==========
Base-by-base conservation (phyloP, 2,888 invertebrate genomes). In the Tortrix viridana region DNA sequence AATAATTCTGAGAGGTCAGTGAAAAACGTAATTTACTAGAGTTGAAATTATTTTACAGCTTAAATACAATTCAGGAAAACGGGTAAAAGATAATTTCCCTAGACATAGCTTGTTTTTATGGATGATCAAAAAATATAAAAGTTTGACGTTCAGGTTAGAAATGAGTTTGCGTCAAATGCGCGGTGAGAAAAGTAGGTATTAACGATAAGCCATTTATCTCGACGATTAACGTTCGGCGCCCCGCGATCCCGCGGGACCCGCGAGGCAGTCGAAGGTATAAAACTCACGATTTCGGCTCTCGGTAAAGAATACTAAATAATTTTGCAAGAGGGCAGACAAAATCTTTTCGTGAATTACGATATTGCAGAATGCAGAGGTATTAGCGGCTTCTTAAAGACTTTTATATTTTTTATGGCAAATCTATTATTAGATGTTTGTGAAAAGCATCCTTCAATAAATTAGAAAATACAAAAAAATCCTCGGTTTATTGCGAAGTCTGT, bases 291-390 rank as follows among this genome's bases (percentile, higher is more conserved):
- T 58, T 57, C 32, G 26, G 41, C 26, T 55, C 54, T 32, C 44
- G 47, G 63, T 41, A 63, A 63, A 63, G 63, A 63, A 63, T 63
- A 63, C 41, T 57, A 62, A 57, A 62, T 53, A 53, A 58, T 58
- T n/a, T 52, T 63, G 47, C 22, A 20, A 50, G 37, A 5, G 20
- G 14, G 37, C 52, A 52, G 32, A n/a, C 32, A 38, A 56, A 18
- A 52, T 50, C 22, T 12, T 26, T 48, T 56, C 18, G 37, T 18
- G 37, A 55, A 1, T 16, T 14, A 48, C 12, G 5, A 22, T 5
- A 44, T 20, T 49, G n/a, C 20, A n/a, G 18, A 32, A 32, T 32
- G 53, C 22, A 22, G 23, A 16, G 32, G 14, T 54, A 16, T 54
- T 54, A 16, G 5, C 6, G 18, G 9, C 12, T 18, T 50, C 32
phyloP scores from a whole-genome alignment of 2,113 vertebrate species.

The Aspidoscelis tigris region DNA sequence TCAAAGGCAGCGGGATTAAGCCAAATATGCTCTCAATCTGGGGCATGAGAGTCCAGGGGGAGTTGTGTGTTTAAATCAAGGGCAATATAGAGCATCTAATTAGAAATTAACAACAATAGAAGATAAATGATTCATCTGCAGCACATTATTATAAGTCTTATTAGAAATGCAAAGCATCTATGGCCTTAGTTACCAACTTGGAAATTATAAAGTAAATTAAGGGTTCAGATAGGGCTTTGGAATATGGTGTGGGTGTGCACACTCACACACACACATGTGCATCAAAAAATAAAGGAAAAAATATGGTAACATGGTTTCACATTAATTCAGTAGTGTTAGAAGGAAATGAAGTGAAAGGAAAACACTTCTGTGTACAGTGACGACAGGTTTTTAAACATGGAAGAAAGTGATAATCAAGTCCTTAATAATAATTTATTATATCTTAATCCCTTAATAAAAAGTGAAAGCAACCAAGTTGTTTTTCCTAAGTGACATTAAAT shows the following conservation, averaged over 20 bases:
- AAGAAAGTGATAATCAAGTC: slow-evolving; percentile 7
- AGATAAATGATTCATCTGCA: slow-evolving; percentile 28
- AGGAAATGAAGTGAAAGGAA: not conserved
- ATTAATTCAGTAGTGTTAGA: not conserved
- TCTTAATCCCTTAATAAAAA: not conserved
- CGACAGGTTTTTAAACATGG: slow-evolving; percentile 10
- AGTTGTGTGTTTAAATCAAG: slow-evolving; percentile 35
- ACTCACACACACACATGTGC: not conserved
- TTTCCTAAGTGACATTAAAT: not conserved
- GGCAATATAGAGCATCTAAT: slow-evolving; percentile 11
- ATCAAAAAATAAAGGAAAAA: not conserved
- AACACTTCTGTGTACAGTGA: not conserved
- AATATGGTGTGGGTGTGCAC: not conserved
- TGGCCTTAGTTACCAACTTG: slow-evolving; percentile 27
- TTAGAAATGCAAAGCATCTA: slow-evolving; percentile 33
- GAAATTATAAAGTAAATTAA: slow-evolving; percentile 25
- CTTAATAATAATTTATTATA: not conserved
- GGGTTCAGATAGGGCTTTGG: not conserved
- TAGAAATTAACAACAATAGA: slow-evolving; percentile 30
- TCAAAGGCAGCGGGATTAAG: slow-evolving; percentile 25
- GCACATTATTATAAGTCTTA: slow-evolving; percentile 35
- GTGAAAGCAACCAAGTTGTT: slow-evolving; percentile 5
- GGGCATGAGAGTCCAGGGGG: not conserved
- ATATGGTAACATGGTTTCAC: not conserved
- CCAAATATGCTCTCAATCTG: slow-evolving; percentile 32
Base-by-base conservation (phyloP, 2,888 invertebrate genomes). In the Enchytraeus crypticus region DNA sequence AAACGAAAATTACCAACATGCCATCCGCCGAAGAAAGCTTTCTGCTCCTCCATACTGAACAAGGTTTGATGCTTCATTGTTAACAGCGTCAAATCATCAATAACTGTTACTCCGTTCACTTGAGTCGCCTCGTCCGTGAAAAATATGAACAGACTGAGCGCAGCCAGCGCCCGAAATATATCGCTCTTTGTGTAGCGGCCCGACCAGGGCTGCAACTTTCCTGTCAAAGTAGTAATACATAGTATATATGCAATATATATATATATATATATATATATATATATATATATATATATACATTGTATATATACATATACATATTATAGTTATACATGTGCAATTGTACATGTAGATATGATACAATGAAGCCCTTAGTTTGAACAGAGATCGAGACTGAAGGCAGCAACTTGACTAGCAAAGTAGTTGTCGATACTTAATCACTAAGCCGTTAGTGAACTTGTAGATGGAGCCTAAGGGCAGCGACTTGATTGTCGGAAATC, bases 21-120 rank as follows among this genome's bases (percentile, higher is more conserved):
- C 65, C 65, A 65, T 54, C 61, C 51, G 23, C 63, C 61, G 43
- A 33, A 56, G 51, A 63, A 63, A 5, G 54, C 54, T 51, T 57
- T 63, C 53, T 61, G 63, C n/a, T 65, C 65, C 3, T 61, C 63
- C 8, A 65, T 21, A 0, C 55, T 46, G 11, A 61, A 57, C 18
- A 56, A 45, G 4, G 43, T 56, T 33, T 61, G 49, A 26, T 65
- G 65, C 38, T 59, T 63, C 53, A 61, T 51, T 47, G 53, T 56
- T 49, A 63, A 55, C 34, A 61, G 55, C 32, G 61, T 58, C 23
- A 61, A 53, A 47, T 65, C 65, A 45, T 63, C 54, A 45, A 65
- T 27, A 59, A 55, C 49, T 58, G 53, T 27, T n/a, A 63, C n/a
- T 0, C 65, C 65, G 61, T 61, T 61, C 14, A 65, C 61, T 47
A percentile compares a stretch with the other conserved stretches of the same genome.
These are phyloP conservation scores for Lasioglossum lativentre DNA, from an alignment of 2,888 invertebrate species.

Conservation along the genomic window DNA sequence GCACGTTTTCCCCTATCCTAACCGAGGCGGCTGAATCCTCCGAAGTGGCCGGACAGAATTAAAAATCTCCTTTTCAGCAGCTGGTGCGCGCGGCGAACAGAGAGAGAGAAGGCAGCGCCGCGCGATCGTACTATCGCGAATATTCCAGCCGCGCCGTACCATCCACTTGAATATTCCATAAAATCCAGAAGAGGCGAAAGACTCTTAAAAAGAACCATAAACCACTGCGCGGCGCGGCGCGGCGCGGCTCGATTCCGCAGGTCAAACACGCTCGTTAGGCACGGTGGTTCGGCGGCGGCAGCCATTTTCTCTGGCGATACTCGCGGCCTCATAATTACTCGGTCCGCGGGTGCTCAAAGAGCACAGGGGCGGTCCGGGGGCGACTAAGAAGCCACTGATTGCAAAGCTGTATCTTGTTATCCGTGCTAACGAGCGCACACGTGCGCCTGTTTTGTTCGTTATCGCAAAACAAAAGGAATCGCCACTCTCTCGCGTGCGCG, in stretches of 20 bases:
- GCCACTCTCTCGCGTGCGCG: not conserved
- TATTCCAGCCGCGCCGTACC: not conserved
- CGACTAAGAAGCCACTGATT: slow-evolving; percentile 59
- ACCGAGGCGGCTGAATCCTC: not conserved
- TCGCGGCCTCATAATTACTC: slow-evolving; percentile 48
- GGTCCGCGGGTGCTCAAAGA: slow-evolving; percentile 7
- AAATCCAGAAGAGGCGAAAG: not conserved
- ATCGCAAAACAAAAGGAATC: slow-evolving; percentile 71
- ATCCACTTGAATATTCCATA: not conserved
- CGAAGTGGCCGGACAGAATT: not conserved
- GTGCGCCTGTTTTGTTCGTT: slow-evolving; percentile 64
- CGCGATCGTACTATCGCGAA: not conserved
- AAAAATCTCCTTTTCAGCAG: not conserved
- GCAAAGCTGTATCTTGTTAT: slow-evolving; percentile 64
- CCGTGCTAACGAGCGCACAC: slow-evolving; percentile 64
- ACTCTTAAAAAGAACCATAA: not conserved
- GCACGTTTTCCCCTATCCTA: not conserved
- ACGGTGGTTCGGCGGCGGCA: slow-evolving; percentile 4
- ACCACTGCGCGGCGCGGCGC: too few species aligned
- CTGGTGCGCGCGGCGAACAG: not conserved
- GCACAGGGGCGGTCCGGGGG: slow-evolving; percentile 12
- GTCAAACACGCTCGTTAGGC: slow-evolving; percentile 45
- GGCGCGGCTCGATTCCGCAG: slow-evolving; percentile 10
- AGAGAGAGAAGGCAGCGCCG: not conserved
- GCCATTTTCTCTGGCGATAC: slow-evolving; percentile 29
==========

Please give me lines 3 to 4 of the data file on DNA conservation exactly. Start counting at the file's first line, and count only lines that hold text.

- G 47, G 63, T 41, A 63, A 63, A 63, G 63, A 63, A 63, T 63
- A 63, C 41, T 57, A 62, A 57, A 62, T 53, A 53, A 58, T 58